Meriden car wash plan withdrawn because of technical error

Meriden car wash plan withdrawn because of technical error

MERIDEN — A business owner seeking to change the zoning of three vacant Broad Street parcels to build a car wash had to withdraw his application Tuesday night because it included incorrect addresses for the properties.

The zone change petition by Vicent Porzio Jr. referred to the Broad Street parcels, located across from Ted’s Restaurant, as 1015, 1025, and 1043 North Broad Street. City Planner Renata Bertotti said Broad Street doesn’t turn into North Broad until the intersection with Westfield Road, located about 500 feet north. Porzio, owner of Personal Touch Car Wash, intends to resubmit his petition to change the parcels from residential to commercial zoning, according to Bertotti.

Porzio’s plan is opposed by residents of nearby Twiss Avenue and Orchard Street. They say the area is already “dangerously” congested with traffic and have raised concerns about how the development may impact wildlife and Harbor Brook, which runs along the site of the proposed car wash.

City staff did not spot the incorrect addresses on Porzio’s petition until Tuesday — hours before the City Council’s Economic Development, Housing and Zoning Committee was scheduled to hold a public hearing on the plan and over a month after the Planning Commission voted on Feb. 13 to recommend the committee approve the zone change. After resubmitting with the correct addresses, Porzio will have to go before the Planning Commission again, Bertotti said.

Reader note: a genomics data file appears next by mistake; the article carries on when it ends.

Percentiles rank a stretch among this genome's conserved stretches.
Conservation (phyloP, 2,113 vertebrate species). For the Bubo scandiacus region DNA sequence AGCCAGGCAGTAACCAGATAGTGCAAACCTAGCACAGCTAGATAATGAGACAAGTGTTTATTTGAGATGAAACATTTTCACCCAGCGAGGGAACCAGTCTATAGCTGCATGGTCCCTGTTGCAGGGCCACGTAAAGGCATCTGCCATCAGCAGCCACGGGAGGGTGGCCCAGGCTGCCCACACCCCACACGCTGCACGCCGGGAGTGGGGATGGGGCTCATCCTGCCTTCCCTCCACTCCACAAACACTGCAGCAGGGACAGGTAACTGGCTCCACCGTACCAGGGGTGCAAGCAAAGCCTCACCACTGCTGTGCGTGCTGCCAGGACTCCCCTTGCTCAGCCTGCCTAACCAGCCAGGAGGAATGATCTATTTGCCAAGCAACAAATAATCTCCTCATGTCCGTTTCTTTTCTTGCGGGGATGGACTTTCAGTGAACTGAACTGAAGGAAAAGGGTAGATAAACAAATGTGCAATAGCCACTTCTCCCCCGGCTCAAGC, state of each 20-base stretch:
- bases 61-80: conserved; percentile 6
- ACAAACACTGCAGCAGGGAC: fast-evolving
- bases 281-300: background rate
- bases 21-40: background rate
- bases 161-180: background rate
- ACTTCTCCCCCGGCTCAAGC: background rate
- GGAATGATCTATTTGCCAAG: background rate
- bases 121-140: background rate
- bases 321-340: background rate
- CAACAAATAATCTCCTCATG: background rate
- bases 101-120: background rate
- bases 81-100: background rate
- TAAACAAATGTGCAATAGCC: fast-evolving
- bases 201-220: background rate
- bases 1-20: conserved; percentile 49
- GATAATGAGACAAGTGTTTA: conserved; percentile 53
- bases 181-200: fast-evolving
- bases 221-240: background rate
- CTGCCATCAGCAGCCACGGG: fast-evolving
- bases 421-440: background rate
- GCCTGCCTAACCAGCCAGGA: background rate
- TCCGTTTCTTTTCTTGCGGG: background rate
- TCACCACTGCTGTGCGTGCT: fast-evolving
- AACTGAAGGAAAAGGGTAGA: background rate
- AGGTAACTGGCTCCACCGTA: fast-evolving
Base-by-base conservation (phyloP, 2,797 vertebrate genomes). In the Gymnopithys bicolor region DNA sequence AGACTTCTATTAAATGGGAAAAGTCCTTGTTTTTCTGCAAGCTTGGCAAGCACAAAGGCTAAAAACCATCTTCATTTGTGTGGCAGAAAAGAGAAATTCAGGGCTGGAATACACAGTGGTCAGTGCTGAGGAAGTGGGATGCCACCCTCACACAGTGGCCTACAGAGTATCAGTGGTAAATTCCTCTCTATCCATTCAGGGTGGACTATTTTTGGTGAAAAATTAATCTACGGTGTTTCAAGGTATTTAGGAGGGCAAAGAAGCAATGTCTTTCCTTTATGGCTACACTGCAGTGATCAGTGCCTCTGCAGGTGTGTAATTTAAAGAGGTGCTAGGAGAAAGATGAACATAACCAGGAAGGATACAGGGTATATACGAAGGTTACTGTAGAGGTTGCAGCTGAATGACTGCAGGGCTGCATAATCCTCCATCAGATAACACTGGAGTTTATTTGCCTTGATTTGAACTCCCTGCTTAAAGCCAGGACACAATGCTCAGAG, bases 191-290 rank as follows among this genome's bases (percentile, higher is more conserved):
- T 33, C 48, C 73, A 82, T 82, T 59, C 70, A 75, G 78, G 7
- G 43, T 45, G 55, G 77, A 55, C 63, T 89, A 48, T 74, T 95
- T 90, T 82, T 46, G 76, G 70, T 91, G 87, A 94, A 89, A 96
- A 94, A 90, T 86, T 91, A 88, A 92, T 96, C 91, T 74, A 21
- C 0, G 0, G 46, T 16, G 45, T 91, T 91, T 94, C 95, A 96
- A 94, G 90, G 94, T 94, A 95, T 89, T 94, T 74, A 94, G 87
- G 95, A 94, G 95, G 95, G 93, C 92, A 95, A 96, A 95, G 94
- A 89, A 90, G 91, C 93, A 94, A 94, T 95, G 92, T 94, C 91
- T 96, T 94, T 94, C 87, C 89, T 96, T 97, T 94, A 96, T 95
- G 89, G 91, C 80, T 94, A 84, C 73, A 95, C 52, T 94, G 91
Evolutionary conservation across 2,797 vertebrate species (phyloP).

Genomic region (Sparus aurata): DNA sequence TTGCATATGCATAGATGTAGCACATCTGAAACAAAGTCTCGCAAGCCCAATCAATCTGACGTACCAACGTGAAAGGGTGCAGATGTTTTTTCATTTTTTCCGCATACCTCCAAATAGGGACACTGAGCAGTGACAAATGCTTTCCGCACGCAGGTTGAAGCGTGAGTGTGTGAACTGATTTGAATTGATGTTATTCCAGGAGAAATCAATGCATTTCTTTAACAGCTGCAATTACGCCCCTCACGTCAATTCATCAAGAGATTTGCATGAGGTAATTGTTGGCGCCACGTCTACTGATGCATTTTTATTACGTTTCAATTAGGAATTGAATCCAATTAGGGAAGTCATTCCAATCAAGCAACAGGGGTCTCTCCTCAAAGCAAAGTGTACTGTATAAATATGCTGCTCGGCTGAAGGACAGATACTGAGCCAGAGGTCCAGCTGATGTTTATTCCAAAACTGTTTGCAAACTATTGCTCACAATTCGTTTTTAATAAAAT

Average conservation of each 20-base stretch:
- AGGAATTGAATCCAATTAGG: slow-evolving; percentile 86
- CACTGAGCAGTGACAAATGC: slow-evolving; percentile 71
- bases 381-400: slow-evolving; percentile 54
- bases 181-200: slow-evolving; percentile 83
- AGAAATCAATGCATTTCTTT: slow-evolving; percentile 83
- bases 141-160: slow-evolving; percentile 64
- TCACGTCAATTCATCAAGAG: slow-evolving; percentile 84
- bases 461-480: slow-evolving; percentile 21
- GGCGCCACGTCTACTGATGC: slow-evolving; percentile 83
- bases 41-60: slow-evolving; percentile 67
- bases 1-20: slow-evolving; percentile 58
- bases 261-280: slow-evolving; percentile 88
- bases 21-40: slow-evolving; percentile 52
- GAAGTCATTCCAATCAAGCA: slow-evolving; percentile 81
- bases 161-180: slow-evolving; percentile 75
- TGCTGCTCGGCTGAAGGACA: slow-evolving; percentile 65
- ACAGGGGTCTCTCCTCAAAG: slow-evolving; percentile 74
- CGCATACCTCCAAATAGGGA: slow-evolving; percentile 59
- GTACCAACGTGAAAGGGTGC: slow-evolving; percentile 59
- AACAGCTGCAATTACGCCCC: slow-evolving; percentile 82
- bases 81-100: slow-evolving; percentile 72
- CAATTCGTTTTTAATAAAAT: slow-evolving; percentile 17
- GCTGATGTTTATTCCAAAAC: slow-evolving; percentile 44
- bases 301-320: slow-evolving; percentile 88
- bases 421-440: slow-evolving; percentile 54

About a dozen residents attended the public hearing Tuesday night without knowing the petition had been withdrawn and the public hearing canceled. Committee Chairman David Lowell allowed the residents to speak during a public comment period.

“Given the fact that there was notice (for the public hearing) ... we did not want to cancel the meeting or devalue your time because we know this is a big issue for the residents in the area,” Lowell said.

Residents of Twiss Avenue and Orchard Street — both dead-end roads — said their view of oncoming traffic is often blocked when pulling onto Broad Street (Route 5) because customers of Ted’s Restaurant park along Broad.

“It’s just too congested for another commercial business,” Twiss Avenue resident Eugene Boyd said.
Twitter: @MatthewZabierek


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